How to repot an orchid ? Our advice

The cultivation of an orchid is delicate and requires skill, especially when repotting is necessary. No question of injuring its roots or installing it in an unsuitable substrate, for example. The choice of pot is also important. Here is everything you need to know to repot an orchid in the rules of the art but also at the right frequency and no more because let’s face it, this sublime plant does not like to be jostled at all.

Repotting an orchid: ideal period

It is best to repot an orchid in spring or in autumn and of abstain during other seasons.

The right time can be determined by observing the plant. Firstly, flowering must be over. On the other hand, if it presents new shoots and these are only a few centimeters tall, it is the right moment. Once the plant is repotted, new roots will appear. Anchoring them in the brand new potting mix will be much easier. Nonetheless, it is essential to adapt to the rhythm of his orchid. So it is she who chooses the best time to be repotted and not the gardener.

It should be noted, however, that this type of plant may need to be repotted in the middle of summer for various reasons. In this case, it is absolutely necessary to abstain during a period of heat wave.

Repotting an orchid: the different steps

It is not in two steps that we proceed to this delicate task. On the contrary, it is necessary follow the different steps necessary before, during and after repotting.

Choosing the Right Potting Mix

Specialists use, for example:

  • Conifer bark,
  • pearlite,
  • shards of glass,
  • Lava in small pieces,
  • sphagnum moss,
  • Charcoal that has not undergone any treatment,
  • coconut fibers,
  • Cork,
  • polyurethane foam,
  • Polystyrene in fragments.

Some of these components can be combined to form what is called the potting mix perfect for orchids. But (with some exceptions) we do not use a substrate containing fermentable decomposed materials such as compost, potting soil or even earth which are in no way suitable for orchids. Except for the brown peat but on condition of putting one tiny amount. Brown peat is well suited for mini Phalaenopsis for example.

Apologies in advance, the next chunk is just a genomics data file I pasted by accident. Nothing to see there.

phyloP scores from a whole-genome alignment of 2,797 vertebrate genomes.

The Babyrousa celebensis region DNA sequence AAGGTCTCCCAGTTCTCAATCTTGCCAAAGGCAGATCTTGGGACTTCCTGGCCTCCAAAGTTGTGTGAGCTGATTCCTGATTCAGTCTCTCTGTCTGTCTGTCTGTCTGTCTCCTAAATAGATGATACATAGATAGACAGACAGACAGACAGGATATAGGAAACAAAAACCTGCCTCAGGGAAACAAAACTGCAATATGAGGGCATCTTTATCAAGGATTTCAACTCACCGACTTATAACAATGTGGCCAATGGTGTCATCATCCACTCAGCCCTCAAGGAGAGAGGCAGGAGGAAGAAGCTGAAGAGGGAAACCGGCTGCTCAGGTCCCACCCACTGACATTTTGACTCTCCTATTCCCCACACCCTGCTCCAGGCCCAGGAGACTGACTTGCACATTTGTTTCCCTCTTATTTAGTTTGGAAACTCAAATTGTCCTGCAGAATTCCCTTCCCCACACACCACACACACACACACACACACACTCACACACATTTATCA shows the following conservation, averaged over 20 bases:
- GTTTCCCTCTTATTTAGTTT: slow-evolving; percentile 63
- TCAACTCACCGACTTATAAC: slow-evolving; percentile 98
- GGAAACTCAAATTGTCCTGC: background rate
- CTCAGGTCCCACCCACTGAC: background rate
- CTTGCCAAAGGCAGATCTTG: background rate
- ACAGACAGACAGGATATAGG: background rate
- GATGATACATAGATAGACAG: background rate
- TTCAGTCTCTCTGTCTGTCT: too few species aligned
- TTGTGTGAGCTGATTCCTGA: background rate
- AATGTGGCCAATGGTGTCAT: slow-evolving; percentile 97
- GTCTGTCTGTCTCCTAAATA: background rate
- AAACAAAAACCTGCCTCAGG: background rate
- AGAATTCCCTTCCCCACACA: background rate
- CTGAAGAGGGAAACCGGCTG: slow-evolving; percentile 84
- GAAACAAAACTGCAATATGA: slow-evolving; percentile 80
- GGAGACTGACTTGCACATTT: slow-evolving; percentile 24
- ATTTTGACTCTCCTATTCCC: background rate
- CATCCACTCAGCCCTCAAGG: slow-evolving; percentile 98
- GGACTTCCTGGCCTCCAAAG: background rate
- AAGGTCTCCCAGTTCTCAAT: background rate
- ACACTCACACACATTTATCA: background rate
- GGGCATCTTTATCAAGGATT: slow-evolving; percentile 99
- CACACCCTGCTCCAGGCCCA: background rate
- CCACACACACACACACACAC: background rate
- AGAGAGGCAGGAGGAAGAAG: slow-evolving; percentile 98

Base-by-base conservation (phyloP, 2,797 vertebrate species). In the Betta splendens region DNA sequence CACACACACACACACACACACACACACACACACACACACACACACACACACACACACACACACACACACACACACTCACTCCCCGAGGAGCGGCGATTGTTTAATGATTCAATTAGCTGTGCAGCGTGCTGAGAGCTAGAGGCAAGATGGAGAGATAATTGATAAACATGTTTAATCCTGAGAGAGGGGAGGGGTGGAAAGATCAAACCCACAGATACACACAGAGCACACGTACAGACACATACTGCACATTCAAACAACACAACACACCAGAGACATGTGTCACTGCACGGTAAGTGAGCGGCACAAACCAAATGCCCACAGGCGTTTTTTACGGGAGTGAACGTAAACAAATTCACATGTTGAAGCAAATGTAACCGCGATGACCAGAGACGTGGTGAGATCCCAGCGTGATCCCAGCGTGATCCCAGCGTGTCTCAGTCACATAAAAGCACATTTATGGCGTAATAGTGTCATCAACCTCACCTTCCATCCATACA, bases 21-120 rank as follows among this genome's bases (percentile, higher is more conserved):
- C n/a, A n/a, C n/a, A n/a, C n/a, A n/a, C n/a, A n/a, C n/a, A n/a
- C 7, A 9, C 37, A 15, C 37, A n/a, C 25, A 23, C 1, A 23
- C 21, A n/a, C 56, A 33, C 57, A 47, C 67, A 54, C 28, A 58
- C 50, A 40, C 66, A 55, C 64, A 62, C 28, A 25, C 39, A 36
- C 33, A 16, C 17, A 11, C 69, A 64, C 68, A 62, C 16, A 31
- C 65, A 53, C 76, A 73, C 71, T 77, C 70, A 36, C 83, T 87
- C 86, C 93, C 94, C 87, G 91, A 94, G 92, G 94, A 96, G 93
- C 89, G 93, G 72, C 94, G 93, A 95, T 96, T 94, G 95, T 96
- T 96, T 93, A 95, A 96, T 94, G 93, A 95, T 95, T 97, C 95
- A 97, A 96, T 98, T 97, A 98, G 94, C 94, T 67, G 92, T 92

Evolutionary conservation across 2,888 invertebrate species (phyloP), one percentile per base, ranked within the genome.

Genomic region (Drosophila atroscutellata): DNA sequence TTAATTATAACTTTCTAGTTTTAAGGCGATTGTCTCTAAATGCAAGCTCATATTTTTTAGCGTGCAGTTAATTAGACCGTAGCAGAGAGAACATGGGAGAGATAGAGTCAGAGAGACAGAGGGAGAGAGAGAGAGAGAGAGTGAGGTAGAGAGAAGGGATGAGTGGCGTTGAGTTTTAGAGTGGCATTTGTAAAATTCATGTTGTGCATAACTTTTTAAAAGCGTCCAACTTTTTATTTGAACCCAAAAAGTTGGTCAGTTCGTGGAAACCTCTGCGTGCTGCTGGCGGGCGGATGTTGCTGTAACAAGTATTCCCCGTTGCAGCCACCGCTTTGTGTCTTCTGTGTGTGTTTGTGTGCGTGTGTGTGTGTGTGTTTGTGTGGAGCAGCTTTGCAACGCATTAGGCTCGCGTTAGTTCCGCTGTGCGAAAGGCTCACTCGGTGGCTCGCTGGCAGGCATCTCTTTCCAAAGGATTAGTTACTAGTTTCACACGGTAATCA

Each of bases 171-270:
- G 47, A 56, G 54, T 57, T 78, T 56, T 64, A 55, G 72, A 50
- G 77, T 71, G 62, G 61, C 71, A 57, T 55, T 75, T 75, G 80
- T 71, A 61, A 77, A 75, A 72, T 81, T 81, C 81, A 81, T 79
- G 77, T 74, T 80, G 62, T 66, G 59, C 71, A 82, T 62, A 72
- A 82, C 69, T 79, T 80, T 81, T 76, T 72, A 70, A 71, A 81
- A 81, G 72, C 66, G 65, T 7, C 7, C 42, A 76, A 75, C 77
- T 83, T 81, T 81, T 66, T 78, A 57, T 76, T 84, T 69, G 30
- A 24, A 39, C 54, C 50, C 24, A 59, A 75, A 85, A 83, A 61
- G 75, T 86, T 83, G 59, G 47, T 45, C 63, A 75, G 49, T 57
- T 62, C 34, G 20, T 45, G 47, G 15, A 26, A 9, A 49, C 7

Whichever component is chosen (among the best suited only), it must allow a very moderate water retention. It is therefore a plant support more than a real substrate. Care should be taken to opt for a light mixture that does not risk suffocating the roots of the orchid.

Preparation for repotting

  • The day before unloading, moderately wet the potting mix, or at least a few hours before.
  • Let it drain quietly.
  • Pass the blade of the pruning shears that will be used to cut certain roots over the flame of a lighter so as not to risk transmitting any disease to the plant.

It is very important to thoroughly disinfect the blade of the shears under a flame between each orchid if several are to be repotted during the same session.


  • Unpot the orchid. The operation is more or less easy. You should know that the moreadhesion between the roots and the growing medium is strong, the better because it proves that the orchid has a root system in excellent condition. We must take off the roots of the support by compressing the pot a little but if nothing happens, it is better to cut the container with a pair of scissors rather than mistreating the roots.
  • Remove leaves that are beginning to wilt and those that are dry.
  • Thoroughly remove all the old substrate so that none remains even in the heart of the root ball.
  • Discard this mixture which must not be reused.